Btw: I think Obama was/is a smart guy (though if you watch him speak extemporaneously, he’s not nearly as impressive), yet he had a number of beauties for which the press would have crucified Trump. Corpse-men. The Austrian language. The Maldives. But this was all excused (as it should have been, although the Austrian language gaffe is a doozy) because: Our Team.

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      • In 2016, both major parties succeeded in nominating their WORST possible candidate. As a result, by November the only choice we had was Cersei Lannister or Benito Mussolini (Remember you have to vote for one!) Anyone other than Trump would have easily beat Hillary, any Dem other than Hillary would have landslided over Trump.

        BTW: I think both Obama and Bush 43 had problems speaking extemporaneously, but took different/opposite approaches to it:

        Bush just kept doing improv and let the “Bushisms” fall where they may;

        Obama went to pre-scripted teleprompter speeches to eliminate the possibilty.

        Just two different men with two different speaking styles.

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  2. Surely the anti-Trumpers can do better than this manufactured story. Didn’t Obama once refer to the “fifty-seven” states in one of his oral gaffs? It was no big deal. We all make inconsequential verbal mistakes.

    Here is a prediction. If Trump’s opponents can do no better than highlighting issues like this one, Trump’s electoral vote total will be greater than it was in 2016. At least the Clinton campaign was astute enough to focus on his genuine failings.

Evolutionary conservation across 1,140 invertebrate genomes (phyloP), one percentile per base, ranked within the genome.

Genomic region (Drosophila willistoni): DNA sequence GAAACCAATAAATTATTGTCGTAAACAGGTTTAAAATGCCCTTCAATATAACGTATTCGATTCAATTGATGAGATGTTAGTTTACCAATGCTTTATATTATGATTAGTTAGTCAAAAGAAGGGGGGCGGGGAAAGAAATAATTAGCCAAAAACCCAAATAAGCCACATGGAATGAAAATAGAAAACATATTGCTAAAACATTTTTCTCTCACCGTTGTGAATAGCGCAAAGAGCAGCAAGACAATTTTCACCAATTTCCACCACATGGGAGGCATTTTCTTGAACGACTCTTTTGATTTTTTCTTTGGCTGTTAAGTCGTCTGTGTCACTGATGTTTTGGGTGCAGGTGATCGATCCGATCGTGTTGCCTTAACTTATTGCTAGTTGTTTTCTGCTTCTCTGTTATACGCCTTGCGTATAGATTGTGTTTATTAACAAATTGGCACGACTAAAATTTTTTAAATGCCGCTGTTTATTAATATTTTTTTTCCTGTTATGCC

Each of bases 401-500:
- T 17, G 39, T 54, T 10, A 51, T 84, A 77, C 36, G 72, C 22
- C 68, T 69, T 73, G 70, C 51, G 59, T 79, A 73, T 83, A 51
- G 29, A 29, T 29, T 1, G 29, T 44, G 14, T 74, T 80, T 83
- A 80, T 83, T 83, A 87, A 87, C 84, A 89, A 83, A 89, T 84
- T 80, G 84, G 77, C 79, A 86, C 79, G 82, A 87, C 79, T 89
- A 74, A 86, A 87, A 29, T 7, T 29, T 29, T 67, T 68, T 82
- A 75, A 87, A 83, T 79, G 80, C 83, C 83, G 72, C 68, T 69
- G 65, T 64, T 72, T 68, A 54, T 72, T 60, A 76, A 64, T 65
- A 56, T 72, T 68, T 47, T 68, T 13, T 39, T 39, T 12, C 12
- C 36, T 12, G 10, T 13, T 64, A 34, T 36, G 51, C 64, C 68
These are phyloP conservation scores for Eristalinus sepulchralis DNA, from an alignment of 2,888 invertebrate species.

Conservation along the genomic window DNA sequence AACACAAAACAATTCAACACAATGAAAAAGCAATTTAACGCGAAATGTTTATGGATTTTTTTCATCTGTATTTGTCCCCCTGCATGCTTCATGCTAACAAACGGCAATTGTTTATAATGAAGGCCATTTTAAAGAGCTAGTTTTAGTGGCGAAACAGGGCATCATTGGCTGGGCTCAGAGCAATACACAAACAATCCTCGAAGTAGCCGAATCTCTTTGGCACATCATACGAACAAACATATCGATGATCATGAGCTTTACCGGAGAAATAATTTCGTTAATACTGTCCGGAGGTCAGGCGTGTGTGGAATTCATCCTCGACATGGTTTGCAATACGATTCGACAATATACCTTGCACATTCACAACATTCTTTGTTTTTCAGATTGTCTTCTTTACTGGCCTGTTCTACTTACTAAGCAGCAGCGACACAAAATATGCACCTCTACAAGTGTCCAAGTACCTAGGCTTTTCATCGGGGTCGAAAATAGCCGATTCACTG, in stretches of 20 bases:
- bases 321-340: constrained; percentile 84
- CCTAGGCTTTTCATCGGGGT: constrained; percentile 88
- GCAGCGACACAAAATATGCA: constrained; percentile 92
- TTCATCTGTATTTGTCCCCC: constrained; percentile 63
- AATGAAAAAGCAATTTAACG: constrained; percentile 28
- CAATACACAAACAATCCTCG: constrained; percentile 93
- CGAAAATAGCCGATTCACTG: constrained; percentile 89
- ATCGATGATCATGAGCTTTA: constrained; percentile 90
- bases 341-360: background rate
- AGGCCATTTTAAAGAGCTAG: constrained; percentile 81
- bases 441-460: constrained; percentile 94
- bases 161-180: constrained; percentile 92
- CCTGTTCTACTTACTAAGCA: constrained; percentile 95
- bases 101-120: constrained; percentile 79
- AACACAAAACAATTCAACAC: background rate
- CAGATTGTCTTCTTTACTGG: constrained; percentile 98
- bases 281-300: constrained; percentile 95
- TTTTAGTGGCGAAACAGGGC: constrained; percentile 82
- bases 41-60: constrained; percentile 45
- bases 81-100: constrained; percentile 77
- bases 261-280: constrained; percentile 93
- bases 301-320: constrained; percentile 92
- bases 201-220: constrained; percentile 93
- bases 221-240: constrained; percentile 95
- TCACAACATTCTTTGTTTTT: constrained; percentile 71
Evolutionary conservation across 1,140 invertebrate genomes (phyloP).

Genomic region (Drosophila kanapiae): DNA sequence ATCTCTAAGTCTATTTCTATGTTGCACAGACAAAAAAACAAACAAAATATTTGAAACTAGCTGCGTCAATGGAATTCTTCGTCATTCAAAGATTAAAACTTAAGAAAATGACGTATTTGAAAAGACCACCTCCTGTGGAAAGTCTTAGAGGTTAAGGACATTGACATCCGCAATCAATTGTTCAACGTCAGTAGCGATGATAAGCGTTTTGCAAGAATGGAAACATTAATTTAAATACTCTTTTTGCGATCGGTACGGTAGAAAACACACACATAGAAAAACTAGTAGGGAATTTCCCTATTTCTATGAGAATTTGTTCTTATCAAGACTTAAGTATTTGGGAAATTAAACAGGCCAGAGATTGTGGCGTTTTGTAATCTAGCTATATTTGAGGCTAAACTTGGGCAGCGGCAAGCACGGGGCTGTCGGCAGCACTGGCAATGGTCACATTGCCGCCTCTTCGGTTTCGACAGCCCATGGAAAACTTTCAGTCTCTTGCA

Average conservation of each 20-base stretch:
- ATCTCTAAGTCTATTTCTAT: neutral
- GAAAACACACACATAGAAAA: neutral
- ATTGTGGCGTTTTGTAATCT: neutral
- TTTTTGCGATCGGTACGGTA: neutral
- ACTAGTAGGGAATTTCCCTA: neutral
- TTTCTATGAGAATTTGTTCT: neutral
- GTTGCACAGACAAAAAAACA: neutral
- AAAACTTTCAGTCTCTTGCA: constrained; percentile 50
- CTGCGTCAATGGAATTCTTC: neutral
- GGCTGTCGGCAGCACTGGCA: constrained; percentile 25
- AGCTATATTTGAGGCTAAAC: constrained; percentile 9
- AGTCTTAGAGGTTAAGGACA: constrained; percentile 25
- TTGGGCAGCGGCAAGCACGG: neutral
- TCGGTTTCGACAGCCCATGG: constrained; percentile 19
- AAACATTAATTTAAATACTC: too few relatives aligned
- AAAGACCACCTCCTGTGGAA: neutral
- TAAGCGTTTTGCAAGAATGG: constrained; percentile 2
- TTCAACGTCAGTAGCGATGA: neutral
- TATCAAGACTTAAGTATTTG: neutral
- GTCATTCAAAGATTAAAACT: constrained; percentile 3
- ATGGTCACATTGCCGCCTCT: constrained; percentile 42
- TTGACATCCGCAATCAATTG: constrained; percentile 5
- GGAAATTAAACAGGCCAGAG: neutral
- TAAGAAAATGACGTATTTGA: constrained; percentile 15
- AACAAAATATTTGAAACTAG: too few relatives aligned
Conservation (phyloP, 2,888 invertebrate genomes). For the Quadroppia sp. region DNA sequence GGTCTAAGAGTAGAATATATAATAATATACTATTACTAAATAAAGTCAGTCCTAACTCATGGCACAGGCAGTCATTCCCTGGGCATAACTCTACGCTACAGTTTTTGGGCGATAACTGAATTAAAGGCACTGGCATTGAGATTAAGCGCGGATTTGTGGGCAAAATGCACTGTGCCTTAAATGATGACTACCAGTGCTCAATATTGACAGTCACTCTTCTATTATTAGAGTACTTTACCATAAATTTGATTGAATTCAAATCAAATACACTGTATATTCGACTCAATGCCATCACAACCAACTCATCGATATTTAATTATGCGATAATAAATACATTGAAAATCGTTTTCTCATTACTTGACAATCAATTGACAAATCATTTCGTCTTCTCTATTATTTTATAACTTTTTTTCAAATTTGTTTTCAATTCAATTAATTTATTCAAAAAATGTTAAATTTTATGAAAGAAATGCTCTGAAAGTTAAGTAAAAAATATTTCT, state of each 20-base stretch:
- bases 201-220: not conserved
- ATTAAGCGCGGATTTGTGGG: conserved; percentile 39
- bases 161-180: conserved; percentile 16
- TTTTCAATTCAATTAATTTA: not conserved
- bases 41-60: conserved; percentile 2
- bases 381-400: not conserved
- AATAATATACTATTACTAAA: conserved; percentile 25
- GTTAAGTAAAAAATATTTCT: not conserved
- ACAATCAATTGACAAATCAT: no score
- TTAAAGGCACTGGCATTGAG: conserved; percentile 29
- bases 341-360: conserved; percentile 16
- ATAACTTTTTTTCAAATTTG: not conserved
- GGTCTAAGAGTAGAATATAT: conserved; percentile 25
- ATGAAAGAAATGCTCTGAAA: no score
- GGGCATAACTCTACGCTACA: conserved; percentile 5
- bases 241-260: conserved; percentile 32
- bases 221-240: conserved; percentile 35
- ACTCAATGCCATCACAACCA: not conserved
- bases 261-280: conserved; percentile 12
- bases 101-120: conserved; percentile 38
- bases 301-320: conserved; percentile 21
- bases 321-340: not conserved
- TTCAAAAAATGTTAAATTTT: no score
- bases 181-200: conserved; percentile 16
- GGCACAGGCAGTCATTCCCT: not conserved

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    • President Obama was exhausted when he made that 57 state mistake, he was speaking off the cuff, and he readily and wryly admitted the error. Trump SHOULD know better than to credit George Washington with the invasion of an airport. The sad, sick part of this is that he doesn’t know. He’s genuinely thick, like sour pudding. He just reads and ad libs and thinks you’re even more stupid than he is (which may be true, but if I were you, I wouldn’t admit to that). Don’t you think he should know American History?

      Liked by 1 person

      • Christina,

        So you seem to be saying that Obama gets a pass on his fifty-seven state gaff while Trump does not get a pass on the airport remark because, “He just reads and ad libs….”. If you were more objective, you would view both errors as incidental. If any of us were recorded for twenty-four hours, no doubt most of us would suffer a few oral slip-ups. It is no big deal if Obama did it or if Trump did it.

        You asked, “Don’t you think he should know American History?” Answer: Yes, but an insignificant misstatement during a long speech hardly shows if a politician passed or failed his high school and college history examinations.

        Again, if the DEMs want to defeat Trump, they need to focus on his policies rather than desperately grasping at the humorous little mistakes all politicians are going to make. This will be especially true if gaff-prone Joe Biden is the nominee.

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        • James: Do you think if Obama’s teleprompter malfunctioned he would say that Washington’s army controlled the airports, manned the sky, and then somehow transported themselves to 1814 at Fort McHenry? The bottom line is this: Once the teleprompter malfunctioned, Trump had nothing in the tank or the brain. There is a difference between him and Obama.

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  3. It would be interesting to compare the remarks as prepared (FOIA?) with the remarks as delivered. President Trump apparently stumbled on “named George Washington” by inserting the word “after” and then further stumbled … (an alleged teleprompter malfunction, perhaps?)

    Perhaps we might recall the role that presidential speech writer Jon Favreau played in making Donald J. Trump the man he is today …

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  4. It would e fun if Trump agreed to an interview and was simply asked, “Tell me what you know about Douglass, The Great Frederick Douglass”.

    Like